The Guardian 7 September, 2005

Vegetable labelling campaign

Tasmanian food workers are calling on the federal government to show leadership over food labelling guidelines in an effort to save hundreds of jobs.

The workers have been joined by other industry stakeholders, including farmers, local companies and the Tasmanian government on a Vegetable Taskforce to ensure that food products are labelled accurately.

Over 400 jobs at the McCain’s plant in Smithton are under threat because of a flood of imported food products. Last month food workers joined rallies in northern Tasmania after fast food giant McDonalds announced that it would no longer source the potatoes for it’s french fries from Tasmania.

"At the end of the day it’s regional jobs and regional communities that are on the line here", says Anne Urquhart, Tasmanian Secretary of the Australian Manu­facturing Workers’ Union. "We want clear and unambiguous food labelling that clearly identifies the contents of a packaged product and where it is from."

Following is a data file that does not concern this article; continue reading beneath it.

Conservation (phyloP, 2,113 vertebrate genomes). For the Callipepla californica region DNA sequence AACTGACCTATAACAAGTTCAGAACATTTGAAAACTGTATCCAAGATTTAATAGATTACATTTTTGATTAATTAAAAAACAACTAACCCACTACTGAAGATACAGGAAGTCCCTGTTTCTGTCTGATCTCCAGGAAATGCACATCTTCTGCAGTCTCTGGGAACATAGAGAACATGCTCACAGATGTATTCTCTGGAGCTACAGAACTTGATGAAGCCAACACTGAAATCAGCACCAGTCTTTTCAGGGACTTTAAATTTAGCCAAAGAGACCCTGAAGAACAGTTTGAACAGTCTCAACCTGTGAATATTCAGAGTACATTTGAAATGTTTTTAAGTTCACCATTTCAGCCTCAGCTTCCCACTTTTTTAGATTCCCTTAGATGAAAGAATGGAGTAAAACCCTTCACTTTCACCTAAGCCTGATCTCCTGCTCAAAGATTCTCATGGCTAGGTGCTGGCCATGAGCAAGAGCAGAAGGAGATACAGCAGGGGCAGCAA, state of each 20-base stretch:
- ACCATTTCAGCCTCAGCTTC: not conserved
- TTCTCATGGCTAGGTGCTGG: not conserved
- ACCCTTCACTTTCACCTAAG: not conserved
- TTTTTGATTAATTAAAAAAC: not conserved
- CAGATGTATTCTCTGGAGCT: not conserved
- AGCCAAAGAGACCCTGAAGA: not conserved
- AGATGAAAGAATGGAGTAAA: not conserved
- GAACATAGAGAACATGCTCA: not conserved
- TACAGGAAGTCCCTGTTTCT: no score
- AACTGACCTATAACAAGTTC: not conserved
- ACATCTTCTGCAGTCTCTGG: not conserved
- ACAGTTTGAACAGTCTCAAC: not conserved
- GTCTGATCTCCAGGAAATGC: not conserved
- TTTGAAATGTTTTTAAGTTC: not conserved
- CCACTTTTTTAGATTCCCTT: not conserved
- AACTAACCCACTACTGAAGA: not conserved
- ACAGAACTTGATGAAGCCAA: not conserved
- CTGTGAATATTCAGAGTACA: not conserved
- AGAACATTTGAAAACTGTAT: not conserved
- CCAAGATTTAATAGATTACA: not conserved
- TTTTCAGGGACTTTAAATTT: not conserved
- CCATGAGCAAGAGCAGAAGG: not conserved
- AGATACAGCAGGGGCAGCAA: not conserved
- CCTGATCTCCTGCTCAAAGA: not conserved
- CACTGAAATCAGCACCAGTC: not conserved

Ms Urquhart praised the Tasmanian government’s work in establishing the Vegetable Taskforce and said that it was a measure of how seriously this issue was being taken that the Minister was personally involved in the deliberations of the taskforce.

The taskforce has also heard from stakeholders of how imported food products are having a negative effect on other jobs and businesses in the food industry.

"The Tasmanian government is on side in a big way", says Ms Urquhart. "We need the federal government to show some leadership here and ensure there is accurate country-of-origin labelling."

Product labelling is administered by a body known as the Foods Standards Australia and New Zealand (FSANZ).

Food workers fear that ambiguous or vague food labelling means consumers may believe they are buying Australian produce when in fact it is imported.

They want the federal government to ensure FSANZ moves to implement accurate food labelling.

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